Toyota's New Concept to Combine Ride Sharing and Delivery Services
Toyota unveiled an unorthodox prototype vehicle at the Consumer Electronics Show in Vegas this week. Initially appearing to be an unattractive autonomous black box on wheels, the e-Palette's actual purpose could revolutionize the consumer delivery industry entirely. The Japanese automaker is already assembling a unique variety of companies from a multitude of industries to form the e-Palette Alliance. So far, they have Uber, Pizza Hut, and Amazon just to name a few, and they are in talks with some other big names that should help them to dominate this new industry. When Akio Toyoda made the introduction of this prototype and idea, he asserted that the job of the alliance would be to “collaborate on vehicle planning, application concepts and vehicle verification activities.”
What we can garner from the big reveal is that the basic concept of the e-Palette is to work as an increasingly practical passenger transport vehicle as well as a delivery vehicle for consumer goods.
The somewhat ambitious idea of a mobility-service economy is not foreign to Toyota. In fact, back in 2016, they introduced a Mobility Services Platform (MSPF) that would help the company collaborate with multiple service providers under one umbrella platform. At the time, there wasn't a whole lot of information regarding how they planned to use this new technology. Only now, after introducing the e-Palette can we really understand the far-reaching capabilities of this platform they have been developing for years now.
Although not aesthetically pleasing, Toyota believes that the toaster-like design of the e-Palette is perfect to achieve maximum efficiency for the purposes intended. In fact, the boxy shape allows the vehicle to be reconfigured depending on specific objective required. This eight-wheeled, all-electric anomaly barely looks as though it could clear a speed bump, let alone handle any type of wind resistance, so there may still be some quite extreme tweaks before it hits the road. The final production should come in three different sizes ranging from 13ft to 23t, so no matter the task at hand, there will be an e-Palette for the job. Toyota feels so confident in this new concept's viability that they intend to conduct feasibility tests in many regions beginning as soon as 2020.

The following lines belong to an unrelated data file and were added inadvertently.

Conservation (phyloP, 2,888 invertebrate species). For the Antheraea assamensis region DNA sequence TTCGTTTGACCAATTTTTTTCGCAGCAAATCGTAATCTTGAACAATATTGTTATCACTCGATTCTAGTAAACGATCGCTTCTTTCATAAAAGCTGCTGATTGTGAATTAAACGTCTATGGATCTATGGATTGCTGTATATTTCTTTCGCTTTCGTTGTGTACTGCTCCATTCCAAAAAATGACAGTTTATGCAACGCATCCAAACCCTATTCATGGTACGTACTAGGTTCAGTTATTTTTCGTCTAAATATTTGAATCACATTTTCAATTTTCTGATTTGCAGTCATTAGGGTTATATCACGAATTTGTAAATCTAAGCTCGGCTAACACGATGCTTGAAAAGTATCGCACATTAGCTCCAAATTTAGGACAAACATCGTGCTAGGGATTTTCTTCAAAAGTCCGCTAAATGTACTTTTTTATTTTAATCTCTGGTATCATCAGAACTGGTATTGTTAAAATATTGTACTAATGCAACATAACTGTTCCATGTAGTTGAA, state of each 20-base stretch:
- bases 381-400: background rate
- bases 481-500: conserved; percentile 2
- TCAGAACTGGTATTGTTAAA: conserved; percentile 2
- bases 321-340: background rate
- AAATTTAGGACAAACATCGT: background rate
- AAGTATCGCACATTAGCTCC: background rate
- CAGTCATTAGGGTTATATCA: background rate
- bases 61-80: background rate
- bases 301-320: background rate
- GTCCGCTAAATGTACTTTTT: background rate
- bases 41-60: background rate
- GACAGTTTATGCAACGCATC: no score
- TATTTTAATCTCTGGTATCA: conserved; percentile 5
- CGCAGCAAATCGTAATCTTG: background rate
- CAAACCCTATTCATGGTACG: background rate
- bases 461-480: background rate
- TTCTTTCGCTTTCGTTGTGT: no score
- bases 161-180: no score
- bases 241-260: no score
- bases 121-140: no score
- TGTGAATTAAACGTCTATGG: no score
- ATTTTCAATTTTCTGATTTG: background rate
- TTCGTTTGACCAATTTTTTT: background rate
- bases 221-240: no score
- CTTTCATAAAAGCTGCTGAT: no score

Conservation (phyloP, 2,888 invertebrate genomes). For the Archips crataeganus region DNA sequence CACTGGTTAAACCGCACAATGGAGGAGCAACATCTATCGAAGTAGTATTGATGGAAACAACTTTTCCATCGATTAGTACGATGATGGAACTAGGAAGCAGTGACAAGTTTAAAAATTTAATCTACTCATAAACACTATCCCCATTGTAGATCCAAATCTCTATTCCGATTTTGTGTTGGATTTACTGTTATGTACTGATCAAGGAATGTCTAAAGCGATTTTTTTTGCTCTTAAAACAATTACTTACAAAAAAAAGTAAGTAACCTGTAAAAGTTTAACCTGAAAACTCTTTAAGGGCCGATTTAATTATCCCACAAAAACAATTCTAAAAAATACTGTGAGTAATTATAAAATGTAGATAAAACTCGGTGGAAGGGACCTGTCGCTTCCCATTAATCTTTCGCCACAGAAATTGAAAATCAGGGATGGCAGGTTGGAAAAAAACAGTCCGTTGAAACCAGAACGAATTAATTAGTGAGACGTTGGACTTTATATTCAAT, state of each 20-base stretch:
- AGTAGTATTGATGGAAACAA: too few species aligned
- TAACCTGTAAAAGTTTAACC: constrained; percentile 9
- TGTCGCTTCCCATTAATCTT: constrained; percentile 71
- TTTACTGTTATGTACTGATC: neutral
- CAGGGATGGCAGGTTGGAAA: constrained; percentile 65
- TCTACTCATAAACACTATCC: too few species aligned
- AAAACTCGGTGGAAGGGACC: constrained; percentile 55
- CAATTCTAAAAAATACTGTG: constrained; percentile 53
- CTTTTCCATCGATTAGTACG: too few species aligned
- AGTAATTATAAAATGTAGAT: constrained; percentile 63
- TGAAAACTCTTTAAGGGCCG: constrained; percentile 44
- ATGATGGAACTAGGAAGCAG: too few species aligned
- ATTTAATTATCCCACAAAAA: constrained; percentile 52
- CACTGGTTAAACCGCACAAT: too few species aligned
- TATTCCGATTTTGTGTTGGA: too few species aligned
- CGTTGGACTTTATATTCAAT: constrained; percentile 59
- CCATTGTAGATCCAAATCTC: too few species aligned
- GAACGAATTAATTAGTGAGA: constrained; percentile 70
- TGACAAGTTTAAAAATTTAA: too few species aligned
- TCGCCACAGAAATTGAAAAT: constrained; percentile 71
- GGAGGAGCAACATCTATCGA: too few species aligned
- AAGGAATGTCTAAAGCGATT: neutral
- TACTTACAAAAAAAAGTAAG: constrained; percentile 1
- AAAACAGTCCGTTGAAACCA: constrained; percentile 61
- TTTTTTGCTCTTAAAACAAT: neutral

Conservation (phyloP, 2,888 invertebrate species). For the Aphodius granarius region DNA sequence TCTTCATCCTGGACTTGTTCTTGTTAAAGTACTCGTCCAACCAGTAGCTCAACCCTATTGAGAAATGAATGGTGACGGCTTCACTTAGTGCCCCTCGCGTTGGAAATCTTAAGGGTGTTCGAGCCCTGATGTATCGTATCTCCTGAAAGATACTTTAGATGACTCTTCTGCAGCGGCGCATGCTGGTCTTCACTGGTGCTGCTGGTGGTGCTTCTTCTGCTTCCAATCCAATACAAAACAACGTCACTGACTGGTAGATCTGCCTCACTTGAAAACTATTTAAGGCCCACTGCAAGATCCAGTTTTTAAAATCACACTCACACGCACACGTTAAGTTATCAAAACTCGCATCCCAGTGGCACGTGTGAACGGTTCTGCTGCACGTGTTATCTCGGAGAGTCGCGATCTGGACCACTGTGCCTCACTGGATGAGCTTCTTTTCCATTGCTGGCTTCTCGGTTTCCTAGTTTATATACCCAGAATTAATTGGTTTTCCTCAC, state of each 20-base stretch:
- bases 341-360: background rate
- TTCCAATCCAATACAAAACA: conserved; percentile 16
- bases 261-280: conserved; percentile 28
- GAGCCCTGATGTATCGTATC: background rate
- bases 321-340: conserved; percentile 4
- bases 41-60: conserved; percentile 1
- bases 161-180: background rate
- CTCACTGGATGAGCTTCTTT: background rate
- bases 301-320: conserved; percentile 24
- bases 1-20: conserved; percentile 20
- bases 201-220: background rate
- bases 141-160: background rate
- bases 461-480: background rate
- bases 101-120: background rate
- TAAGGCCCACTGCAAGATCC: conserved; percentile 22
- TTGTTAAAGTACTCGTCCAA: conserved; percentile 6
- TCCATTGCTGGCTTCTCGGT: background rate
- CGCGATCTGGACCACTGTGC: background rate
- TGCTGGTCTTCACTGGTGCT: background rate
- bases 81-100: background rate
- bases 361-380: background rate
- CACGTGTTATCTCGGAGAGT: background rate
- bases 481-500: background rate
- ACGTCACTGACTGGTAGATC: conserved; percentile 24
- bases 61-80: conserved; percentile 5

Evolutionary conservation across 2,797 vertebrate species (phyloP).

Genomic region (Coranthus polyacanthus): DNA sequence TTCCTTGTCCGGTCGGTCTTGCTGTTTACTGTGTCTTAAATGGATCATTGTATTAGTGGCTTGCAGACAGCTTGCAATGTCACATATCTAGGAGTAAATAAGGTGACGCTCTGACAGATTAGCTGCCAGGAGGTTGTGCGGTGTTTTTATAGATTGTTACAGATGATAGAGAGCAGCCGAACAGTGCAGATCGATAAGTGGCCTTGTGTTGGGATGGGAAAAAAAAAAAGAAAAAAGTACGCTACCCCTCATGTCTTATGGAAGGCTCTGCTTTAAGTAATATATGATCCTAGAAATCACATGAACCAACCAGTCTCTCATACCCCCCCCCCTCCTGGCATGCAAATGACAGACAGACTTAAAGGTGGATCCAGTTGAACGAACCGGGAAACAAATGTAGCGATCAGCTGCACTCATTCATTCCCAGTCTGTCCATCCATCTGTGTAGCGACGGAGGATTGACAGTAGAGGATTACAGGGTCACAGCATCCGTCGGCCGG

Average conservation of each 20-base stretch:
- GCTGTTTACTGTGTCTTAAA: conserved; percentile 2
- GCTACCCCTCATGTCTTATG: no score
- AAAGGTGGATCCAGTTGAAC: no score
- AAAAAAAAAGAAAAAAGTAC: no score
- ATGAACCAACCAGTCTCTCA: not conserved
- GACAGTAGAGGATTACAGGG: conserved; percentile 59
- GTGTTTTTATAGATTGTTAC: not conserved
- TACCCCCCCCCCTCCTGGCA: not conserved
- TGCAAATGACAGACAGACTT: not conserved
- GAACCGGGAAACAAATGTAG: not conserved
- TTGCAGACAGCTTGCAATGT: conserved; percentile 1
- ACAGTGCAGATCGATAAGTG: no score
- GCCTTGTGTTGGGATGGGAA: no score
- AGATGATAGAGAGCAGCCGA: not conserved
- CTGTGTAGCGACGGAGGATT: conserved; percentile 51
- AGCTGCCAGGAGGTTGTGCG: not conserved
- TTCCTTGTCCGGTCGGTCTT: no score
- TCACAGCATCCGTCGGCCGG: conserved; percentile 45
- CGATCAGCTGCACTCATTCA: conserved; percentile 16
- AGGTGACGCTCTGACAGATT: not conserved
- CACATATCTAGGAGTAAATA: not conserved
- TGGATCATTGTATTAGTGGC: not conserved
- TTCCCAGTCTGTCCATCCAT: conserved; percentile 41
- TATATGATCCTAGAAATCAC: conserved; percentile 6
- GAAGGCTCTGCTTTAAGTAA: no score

With this cutting-edge wave of autonomous vehicles threatening the values of traditional car enthusiasts, you'd expect some push-back from certain demographics. However, a much larger portion of the population is already becoming quite dependent on the current flagship mobility-service economy. With options such as UberEats conveniently delivering food on demand, Postmates bringing you other necessities via the request of an app, and Amazon Prime Now dropping off groceries at a moment's notice, people are becoming much more accustomed to the convenience that is inherent in this new age of technology. Of course, all these current delivery services rely on human drivers, since self-driving vehicles have not yet taken over our roads.
Toyota's introduction of the e-Palette prototype was just one of the many exciting developments regarding autonomous technology announced during the CES. For more updates, visit their website and view the live stream here.
Written By:Amanda Williams
Amanda Williams is a mother, an author, and entrepreneur. Her pastimes include the San Diego Padres, anything and everything Disney related, reading for pleasure, running for fun, family trips to Sea World, the San Diego Zoo, and Disneyland, and of course, spending quality time with her two beautiful daughters.
Amanda is uniquely qualified to write on all things auto transport, working in the industry as a sales agent for over 10 years and also shipping cars herself on multiple occasions, all of which allowed her to learn the industry from both sides. Amanda also has a comprehensive knowledge of vehicles due to a budding passion and thirst for knowing all things automotive.
Amanda was born and raised in the small town of Santa Cruz, California, but moved to San Diego at age 17 to pursue a degree in psychology at San Diego State University. She graduated in just 3 short years with a Bachelor's in Psychology with a Minor in Religious Studies, but chose instead to pursue a career in finance, working at multiple financial institutions before discovering her true passion for writing.